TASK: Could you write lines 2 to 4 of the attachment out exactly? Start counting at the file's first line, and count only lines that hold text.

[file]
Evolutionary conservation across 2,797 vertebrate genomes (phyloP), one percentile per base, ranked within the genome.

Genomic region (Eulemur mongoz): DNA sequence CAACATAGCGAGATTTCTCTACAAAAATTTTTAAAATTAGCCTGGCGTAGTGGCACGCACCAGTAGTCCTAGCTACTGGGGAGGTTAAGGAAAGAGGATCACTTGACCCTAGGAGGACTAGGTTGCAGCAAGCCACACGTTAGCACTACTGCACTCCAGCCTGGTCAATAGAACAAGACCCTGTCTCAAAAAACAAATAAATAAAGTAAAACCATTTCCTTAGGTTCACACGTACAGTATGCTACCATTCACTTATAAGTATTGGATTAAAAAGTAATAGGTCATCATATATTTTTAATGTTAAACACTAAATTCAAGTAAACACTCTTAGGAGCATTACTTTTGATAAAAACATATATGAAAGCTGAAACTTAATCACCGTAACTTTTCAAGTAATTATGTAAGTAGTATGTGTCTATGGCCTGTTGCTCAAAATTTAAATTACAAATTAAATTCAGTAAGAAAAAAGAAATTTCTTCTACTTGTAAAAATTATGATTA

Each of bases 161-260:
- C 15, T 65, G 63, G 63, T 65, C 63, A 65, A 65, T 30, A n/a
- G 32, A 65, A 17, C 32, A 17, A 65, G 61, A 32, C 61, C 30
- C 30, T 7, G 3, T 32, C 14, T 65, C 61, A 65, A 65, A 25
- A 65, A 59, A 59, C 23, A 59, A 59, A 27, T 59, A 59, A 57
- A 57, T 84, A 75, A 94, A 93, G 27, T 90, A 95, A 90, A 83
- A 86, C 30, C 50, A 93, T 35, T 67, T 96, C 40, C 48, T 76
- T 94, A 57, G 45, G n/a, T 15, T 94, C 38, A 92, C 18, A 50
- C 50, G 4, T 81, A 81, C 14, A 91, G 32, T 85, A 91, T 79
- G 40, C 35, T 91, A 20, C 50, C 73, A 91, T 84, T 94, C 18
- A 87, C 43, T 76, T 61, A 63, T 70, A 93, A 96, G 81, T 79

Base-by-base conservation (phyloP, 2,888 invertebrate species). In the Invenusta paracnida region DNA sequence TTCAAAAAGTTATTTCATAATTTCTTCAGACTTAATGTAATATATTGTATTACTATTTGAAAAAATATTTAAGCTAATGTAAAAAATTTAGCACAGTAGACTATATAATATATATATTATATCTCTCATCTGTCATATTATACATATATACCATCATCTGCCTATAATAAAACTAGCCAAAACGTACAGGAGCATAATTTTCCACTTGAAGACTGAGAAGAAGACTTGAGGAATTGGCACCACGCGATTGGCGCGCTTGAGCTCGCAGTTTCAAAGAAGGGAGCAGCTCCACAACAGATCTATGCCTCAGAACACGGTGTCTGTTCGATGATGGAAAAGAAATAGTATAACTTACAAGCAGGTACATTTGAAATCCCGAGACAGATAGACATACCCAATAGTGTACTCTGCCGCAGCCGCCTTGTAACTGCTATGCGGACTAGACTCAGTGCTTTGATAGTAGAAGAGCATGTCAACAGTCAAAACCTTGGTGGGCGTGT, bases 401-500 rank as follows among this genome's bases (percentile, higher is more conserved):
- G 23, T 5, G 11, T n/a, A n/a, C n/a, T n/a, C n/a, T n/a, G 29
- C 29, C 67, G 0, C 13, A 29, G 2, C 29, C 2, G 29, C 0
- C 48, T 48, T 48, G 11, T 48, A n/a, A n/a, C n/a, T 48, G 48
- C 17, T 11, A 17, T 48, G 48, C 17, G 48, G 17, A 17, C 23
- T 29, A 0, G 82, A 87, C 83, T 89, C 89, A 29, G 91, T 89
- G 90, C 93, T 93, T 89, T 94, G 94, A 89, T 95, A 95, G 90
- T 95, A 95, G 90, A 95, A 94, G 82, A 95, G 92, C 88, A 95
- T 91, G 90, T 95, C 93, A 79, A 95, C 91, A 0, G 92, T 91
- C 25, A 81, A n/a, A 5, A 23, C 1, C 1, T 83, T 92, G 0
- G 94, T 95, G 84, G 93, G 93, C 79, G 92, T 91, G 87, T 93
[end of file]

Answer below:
Genomic region (Eulemur mongoz): DNA sequence CAACATAGCGAGATTTCTCTACAAAAATTTTTAAAATTAGCCTGGCGTAGTGGCACGCACCAGTAGTCCTAGCTACTGGGGAGGTTAAGGAAAGAGGATCACTTGACCCTAGGAGGACTAGGTTGCAGCAAGCCACACGTTAGCACTACTGCACTCCAGCCTGGTCAATAGAACAAGACCCTGTCTCAAAAAACAAATAAATAAAGTAAAACCATTTCCTTAGGTTCACACGTACAGTATGCTACCATTCACTTATAAGTATTGGATTAAAAAGTAATAGGTCATCATATATTTTTAATGTTAAACACTAAATTCAAGTAAACACTCTTAGGAGCATTACTTTTGATAAAAACATATATGAAAGCTGAAACTTAATCACCGTAACTTTTCAAGTAATTATGTAAGTAGTATGTGTCTATGGCCTGTTGCTCAAAATTTAAATTACAAATTAAATTCAGTAAGAAAAAAGAAATTTCTTCTACTTGTAAAAATTATGATTA

Each of bases 161-260:
- C 15, T 65, G 63, G 63, T 65, C 63, A 65, A 65, T 30, A n/a